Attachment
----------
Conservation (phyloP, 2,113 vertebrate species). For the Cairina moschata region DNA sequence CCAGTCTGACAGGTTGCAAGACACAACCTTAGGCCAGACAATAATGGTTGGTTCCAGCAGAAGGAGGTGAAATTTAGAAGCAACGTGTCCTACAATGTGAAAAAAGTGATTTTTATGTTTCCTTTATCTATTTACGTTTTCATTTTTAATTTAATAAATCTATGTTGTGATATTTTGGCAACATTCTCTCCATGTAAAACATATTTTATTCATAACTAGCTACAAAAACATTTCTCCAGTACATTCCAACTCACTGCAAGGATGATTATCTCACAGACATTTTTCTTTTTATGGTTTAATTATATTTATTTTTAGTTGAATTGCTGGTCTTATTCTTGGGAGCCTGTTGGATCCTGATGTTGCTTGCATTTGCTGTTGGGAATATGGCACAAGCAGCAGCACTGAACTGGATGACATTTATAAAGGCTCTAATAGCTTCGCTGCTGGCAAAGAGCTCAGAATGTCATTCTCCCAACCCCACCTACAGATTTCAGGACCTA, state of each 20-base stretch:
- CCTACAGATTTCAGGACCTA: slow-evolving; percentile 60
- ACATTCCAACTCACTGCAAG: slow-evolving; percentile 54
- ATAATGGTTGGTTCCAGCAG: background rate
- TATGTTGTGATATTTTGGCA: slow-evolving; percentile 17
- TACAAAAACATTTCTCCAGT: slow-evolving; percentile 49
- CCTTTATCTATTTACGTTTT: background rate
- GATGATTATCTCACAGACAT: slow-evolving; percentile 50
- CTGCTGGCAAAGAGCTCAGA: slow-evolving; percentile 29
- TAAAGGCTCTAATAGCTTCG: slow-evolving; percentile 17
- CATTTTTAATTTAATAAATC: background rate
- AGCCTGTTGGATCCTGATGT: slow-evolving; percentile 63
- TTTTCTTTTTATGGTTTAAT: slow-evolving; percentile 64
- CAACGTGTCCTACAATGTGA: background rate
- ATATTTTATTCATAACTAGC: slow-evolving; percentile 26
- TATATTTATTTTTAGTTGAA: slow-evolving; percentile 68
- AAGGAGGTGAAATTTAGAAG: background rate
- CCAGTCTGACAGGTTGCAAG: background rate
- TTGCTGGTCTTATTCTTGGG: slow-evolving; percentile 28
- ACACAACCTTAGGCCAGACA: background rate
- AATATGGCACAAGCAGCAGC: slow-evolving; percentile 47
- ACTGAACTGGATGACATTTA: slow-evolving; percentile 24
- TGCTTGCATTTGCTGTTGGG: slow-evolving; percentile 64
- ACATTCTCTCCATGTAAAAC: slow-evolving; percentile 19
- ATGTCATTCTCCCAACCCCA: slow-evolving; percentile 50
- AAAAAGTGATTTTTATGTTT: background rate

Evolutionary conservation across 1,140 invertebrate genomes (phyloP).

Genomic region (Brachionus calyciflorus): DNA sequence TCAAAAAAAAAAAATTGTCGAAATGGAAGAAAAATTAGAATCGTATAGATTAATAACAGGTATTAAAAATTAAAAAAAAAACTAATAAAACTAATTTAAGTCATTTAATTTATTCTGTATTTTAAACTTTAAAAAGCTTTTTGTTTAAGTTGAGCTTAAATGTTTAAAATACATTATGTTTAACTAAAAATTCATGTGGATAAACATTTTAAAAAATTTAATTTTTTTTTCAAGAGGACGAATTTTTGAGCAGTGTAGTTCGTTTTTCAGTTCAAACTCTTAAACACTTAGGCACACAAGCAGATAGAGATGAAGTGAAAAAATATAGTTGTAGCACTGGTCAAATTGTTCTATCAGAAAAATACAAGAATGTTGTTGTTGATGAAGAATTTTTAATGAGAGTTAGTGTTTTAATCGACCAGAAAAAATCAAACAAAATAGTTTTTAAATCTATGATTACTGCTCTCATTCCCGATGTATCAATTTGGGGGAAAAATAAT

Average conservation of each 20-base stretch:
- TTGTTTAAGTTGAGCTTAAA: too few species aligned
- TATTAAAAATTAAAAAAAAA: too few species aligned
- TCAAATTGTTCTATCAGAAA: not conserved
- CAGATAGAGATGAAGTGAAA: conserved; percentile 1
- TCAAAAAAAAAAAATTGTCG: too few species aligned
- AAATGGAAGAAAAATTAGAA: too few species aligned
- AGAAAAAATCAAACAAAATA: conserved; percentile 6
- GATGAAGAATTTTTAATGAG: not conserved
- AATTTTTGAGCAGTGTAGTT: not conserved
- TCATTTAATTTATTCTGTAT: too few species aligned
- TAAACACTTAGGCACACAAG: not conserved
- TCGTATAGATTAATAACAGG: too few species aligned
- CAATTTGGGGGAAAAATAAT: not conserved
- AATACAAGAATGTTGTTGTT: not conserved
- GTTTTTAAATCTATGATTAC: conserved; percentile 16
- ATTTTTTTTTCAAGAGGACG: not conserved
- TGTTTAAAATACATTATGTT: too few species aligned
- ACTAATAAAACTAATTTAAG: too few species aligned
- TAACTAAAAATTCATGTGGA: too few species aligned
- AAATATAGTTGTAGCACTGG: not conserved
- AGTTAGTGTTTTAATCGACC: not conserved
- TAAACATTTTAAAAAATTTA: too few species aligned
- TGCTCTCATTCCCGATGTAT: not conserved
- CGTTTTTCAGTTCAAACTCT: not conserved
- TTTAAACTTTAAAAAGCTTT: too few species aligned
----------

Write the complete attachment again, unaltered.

Conservation (phyloP, 2,113 vertebrate species). For the Cairina moschata region DNA sequence CCAGTCTGACAGGTTGCAAGACACAACCTTAGGCCAGACAATAATGGTTGGTTCCAGCAGAAGGAGGTGAAATTTAGAAGCAACGTGTCCTACAATGTGAAAAAAGTGATTTTTATGTTTCCTTTATCTATTTACGTTTTCATTTTTAATTTAATAAATCTATGTTGTGATATTTTGGCAACATTCTCTCCATGTAAAACATATTTTATTCATAACTAGCTACAAAAACATTTCTCCAGTACATTCCAACTCACTGCAAGGATGATTATCTCACAGACATTTTTCTTTTTATGGTTTAATTATATTTATTTTTAGTTGAATTGCTGGTCTTATTCTTGGGAGCCTGTTGGATCCTGATGTTGCTTGCATTTGCTGTTGGGAATATGGCACAAGCAGCAGCACTGAACTGGATGACATTTATAAAGGCTCTAATAGCTTCGCTGCTGGCAAAGAGCTCAGAATGTCATTCTCCCAACCCCACCTACAGATTTCAGGACCTA, state of each 20-base stretch:
- CCTACAGATTTCAGGACCTA: slow-evolving; percentile 60
- ACATTCCAACTCACTGCAAG: slow-evolving; percentile 54
- ATAATGGTTGGTTCCAGCAG: background rate
- TATGTTGTGATATTTTGGCA: slow-evolving; percentile 17
- TACAAAAACATTTCTCCAGT: slow-evolving; percentile 49
- CCTTTATCTATTTACGTTTT: background rate
- GATGATTATCTCACAGACAT: slow-evolving; percentile 50
- CTGCTGGCAAAGAGCTCAGA: slow-evolving; percentile 29
- TAAAGGCTCTAATAGCTTCG: slow-evolving; percentile 17
- CATTTTTAATTTAATAAATC: background rate
- AGCCTGTTGGATCCTGATGT: slow-evolving; percentile 63
- TTTTCTTTTTATGGTTTAAT: slow-evolving; percentile 64
- CAACGTGTCCTACAATGTGA: background rate
- ATATTTTATTCATAACTAGC: slow-evolving; percentile 26
- TATATTTATTTTTAGTTGAA: slow-evolving; percentile 68
- AAGGAGGTGAAATTTAGAAG: background rate
- CCAGTCTGACAGGTTGCAAG: background rate
- TTGCTGGTCTTATTCTTGGG: slow-evolving; percentile 28
- ACACAACCTTAGGCCAGACA: background rate
- AATATGGCACAAGCAGCAGC: slow-evolving; percentile 47
- ACTGAACTGGATGACATTTA: slow-evolving; percentile 24
- TGCTTGCATTTGCTGTTGGG: slow-evolving; percentile 64
- ACATTCTCTCCATGTAAAAC: slow-evolving; percentile 19
- ATGTCATTCTCCCAACCCCA: slow-evolving; percentile 50
- AAAAAGTGATTTTTATGTTT: background rate

Evolutionary conservation across 1,140 invertebrate genomes (phyloP).

Genomic region (Brachionus calyciflorus): DNA sequence TCAAAAAAAAAAAATTGTCGAAATGGAAGAAAAATTAGAATCGTATAGATTAATAACAGGTATTAAAAATTAAAAAAAAAACTAATAAAACTAATTTAAGTCATTTAATTTATTCTGTATTTTAAACTTTAAAAAGCTTTTTGTTTAAGTTGAGCTTAAATGTTTAAAATACATTATGTTTAACTAAAAATTCATGTGGATAAACATTTTAAAAAATTTAATTTTTTTTTCAAGAGGACGAATTTTTGAGCAGTGTAGTTCGTTTTTCAGTTCAAACTCTTAAACACTTAGGCACACAAGCAGATAGAGATGAAGTGAAAAAATATAGTTGTAGCACTGGTCAAATTGTTCTATCAGAAAAATACAAGAATGTTGTTGTTGATGAAGAATTTTTAATGAGAGTTAGTGTTTTAATCGACCAGAAAAAATCAAACAAAATAGTTTTTAAATCTATGATTACTGCTCTCATTCCCGATGTATCAATTTGGGGGAAAAATAAT

Average conservation of each 20-base stretch:
- TTGTTTAAGTTGAGCTTAAA: too few species aligned
- TATTAAAAATTAAAAAAAAA: too few species aligned
- TCAAATTGTTCTATCAGAAA: not conserved
- CAGATAGAGATGAAGTGAAA: conserved; percentile 1
- TCAAAAAAAAAAAATTGTCG: too few species aligned
- AAATGGAAGAAAAATTAGAA: too few species aligned
- AGAAAAAATCAAACAAAATA: conserved; percentile 6
- GATGAAGAATTTTTAATGAG: not conserved
- AATTTTTGAGCAGTGTAGTT: not conserved
- TCATTTAATTTATTCTGTAT: too few species aligned
- TAAACACTTAGGCACACAAG: not conserved
- TCGTATAGATTAATAACAGG: too few species aligned
- CAATTTGGGGGAAAAATAAT: not conserved
- AATACAAGAATGTTGTTGTT: not conserved
- GTTTTTAAATCTATGATTAC: conserved; percentile 16
- ATTTTTTTTTCAAGAGGACG: not conserved
- TGTTTAAAATACATTATGTT: too few species aligned
- ACTAATAAAACTAATTTAAG: too few species aligned
- TAACTAAAAATTCATGTGGA: too few species aligned
- AAATATAGTTGTAGCACTGG: not conserved
- AGTTAGTGTTTTAATCGACC: not conserved
- TAAACATTTTAAAAAATTTA: too few species aligned
- TGCTCTCATTCCCGATGTAT: not conserved
- CGTTTTTCAGTTCAAACTCT: not conserved
- TTTAAACTTTAAAAAGCTTT: too few species aligned